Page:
The openness of Labour MPs Jonathan Ashcroft, Liam Byrne and Caroline Flint has had an enormous positive impact.
At the same time adding one’s own tale into the mix can, in some circumstances, have significant drawbacks.
Not being the story
Journalists of all kinds typically avoid talking about themselves because it obscures the broader stories they try to tell.
We would hardly tolerate a political journalist book-ending each piece with an update on which way they were leaning.
Like them, I typically cover stories involving many thousands of other people, not just me. I am just a tiny drop in this ocean.
Alcohol is odd too. There is no perfect amount of personal experience of it that makes us more credible when talking about it.
Too much and some will think we are probably shaped by it. Too little and they will wonder if we can possibly know the subject.
Suffice it to say, I hope, I am somewhere in the middle, like most people, neither unaffected nor the most affected.
Researching my book shed new light on my experiences, making me see them afresh, and of myself as part of a vast continuum.
This motivates me to listen to other people, and try to explore the research with imagination, empathy and critical thought.
Striking a balance
Hearing stories and ideas beyond our own experiences is a vital part of assembling the jigsaw puzzle of alcohol understanding.
That said, we can also often have good reason to keep our own experiences to ourselves. And we have every right to.
We all share things in some circumstances and not others, and the same is true here. It is up to us.
It was a decision I agonised over. While I could see some positives, I could also see downsides. Would it add or subtract value?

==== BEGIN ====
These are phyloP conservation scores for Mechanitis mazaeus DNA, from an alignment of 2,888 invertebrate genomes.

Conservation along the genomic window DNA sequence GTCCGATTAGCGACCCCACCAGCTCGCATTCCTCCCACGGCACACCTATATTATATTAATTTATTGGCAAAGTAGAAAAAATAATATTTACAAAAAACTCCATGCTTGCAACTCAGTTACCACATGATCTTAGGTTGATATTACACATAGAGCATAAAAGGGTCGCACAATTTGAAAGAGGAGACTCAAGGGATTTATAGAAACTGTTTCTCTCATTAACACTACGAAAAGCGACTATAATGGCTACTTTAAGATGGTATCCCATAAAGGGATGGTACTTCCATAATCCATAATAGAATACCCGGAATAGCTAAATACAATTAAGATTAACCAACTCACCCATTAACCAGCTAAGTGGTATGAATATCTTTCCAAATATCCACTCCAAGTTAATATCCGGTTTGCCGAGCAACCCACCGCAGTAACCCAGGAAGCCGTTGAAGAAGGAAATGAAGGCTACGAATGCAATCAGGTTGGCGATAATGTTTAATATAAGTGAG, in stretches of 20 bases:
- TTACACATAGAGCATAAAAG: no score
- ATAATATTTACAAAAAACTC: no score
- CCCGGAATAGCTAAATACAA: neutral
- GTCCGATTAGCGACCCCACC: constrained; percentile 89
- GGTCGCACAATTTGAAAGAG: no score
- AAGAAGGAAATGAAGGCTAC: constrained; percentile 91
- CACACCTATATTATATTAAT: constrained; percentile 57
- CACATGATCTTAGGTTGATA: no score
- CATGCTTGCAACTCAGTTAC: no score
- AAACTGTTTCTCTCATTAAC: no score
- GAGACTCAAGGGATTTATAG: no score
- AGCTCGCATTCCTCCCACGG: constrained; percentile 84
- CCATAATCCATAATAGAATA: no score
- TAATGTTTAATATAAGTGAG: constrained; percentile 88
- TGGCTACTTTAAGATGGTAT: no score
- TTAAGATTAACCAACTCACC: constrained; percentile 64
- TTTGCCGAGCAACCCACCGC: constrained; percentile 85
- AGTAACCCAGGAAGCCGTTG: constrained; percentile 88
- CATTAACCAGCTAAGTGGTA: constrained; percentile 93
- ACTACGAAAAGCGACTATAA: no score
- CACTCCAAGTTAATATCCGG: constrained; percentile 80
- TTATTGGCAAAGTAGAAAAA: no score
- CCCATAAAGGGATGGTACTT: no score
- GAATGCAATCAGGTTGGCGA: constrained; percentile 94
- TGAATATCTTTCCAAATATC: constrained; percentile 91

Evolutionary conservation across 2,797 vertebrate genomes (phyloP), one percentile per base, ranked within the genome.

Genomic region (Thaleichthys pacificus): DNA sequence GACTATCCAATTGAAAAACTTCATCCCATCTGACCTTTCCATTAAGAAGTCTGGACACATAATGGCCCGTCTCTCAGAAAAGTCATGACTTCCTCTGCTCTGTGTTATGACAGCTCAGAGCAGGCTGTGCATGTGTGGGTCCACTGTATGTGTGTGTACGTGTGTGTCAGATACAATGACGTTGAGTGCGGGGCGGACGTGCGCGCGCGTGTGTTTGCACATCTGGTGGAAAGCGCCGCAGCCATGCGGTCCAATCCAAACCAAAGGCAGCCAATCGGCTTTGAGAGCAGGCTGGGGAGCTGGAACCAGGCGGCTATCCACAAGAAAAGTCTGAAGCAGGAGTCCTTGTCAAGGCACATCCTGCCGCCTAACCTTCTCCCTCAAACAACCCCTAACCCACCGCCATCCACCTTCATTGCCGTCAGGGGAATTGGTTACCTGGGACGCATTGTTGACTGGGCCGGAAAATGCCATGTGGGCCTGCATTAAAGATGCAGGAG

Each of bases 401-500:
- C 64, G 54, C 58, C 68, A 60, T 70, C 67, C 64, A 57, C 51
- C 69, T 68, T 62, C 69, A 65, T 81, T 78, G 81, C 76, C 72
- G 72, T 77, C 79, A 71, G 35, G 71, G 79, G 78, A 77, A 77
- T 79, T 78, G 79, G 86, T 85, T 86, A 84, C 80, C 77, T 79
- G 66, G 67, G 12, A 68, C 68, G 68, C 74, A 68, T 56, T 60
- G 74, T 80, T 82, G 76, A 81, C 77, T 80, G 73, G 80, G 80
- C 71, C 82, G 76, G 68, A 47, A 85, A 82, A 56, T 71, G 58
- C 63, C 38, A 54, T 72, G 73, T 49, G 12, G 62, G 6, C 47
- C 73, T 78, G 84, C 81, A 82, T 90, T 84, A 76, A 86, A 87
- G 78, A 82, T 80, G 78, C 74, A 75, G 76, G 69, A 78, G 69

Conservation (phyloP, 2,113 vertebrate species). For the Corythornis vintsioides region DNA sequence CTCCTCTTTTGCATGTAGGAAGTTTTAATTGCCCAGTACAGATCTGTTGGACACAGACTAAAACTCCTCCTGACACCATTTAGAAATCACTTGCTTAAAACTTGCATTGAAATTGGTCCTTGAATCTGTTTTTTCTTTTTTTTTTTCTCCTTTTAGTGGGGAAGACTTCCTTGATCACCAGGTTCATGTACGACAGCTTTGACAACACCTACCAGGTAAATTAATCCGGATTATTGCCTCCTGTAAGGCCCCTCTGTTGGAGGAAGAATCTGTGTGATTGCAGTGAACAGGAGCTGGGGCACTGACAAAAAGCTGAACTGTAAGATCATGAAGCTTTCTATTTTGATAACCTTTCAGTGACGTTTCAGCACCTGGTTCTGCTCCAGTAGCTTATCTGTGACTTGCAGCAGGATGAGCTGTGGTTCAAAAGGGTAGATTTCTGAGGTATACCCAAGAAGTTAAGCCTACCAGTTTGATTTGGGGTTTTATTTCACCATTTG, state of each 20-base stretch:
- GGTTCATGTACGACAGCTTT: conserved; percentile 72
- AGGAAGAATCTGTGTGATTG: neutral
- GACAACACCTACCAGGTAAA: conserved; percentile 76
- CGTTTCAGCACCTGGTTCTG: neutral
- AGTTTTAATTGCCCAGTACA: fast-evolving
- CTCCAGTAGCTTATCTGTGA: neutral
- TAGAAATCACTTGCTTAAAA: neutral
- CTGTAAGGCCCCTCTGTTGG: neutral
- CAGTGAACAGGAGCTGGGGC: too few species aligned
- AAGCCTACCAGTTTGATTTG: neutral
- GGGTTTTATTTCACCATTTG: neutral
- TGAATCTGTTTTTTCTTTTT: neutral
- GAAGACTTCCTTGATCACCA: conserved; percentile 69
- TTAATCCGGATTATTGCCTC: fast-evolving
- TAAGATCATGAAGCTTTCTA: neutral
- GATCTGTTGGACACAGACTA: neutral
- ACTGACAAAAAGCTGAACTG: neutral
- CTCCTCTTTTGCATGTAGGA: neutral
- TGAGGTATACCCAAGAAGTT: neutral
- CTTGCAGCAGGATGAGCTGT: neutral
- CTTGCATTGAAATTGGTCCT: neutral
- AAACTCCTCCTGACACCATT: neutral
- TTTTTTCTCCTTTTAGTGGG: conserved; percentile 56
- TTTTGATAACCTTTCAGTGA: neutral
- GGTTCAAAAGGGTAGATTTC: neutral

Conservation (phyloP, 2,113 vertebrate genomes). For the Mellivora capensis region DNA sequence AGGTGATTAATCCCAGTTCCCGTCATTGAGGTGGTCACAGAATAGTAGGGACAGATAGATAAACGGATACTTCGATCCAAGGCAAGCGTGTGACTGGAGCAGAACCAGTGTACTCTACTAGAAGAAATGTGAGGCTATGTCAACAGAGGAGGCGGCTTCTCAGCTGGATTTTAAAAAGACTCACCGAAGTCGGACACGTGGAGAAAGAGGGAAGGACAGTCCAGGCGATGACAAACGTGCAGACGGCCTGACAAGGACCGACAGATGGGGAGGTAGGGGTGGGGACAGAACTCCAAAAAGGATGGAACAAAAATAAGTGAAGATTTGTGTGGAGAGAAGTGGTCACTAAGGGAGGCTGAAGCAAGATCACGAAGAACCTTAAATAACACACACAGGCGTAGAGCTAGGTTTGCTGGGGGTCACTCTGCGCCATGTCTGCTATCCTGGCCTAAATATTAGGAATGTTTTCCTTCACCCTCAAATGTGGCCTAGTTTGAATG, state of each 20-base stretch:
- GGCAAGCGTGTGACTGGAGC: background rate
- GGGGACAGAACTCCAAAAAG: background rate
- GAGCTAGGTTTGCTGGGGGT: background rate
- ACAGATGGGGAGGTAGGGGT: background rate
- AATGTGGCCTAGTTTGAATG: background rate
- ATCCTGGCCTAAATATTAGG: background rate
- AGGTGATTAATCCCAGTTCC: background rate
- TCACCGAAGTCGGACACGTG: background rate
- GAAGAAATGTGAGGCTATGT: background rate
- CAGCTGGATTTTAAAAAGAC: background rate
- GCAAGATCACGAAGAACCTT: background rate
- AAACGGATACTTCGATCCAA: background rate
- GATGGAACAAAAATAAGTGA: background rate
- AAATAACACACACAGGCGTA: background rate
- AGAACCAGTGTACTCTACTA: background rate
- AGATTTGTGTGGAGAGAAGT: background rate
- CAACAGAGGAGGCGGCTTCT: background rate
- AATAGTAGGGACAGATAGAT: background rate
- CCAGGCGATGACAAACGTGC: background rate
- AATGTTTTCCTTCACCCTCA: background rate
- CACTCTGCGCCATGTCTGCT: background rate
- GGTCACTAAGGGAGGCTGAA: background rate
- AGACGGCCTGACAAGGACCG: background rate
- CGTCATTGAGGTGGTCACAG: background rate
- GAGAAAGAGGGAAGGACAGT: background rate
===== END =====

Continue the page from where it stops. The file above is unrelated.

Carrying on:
I concluded that telling my own story comes second to uncovering and telling stories beyond myself.
Journalists are by no means the only ones with circumstances not always wholly suited to telling their own stories.
So, if there is a story I would tell about my own alcohol experience in the hope it helps others, it is this one. ■
See alcohol’s threat to freedoms
It is not surprising people see overcoming their alcohol problems as a great liberation because alcohol can undermine every form of freedom ever conceived.
My list of ways alcohol can do this to every idea of freedom developed over the last 350 years is “impressively comprehensive” says revered intellectual historian Professor Quentin Skinner, adding that the question is “very important”.
I would like to pretend this amounted to some major intellectual achievement, but I cannot. I simply overlaid my working knowledge of alcohol’s effects on to Skinner’s “genealogy of freedom”, an overview of the ideas of freedom in play over the last few centuries.
Politicians and commentators often talk with impressive certainty about what freedom is. But, in reality, there is no such certainty to be had. It is all rhetorical bluster, often with selfish ends. Freedom is an elusive idea which nobody can dictate.
What freedom means is a matter of personal preference and discussion. There is no absolute right or wrong answer. We need to weigh up the options and choose the account we think best. Skinner’s genealogy lays out the enormous range of coherent alternatives open to us.
“These are all just vocabularies,” says Skinner, who favours a pragmatist approach to choosing between them. “The question we should be asking ourselves is: Which one is going to go deeply into our society and do the most for us.”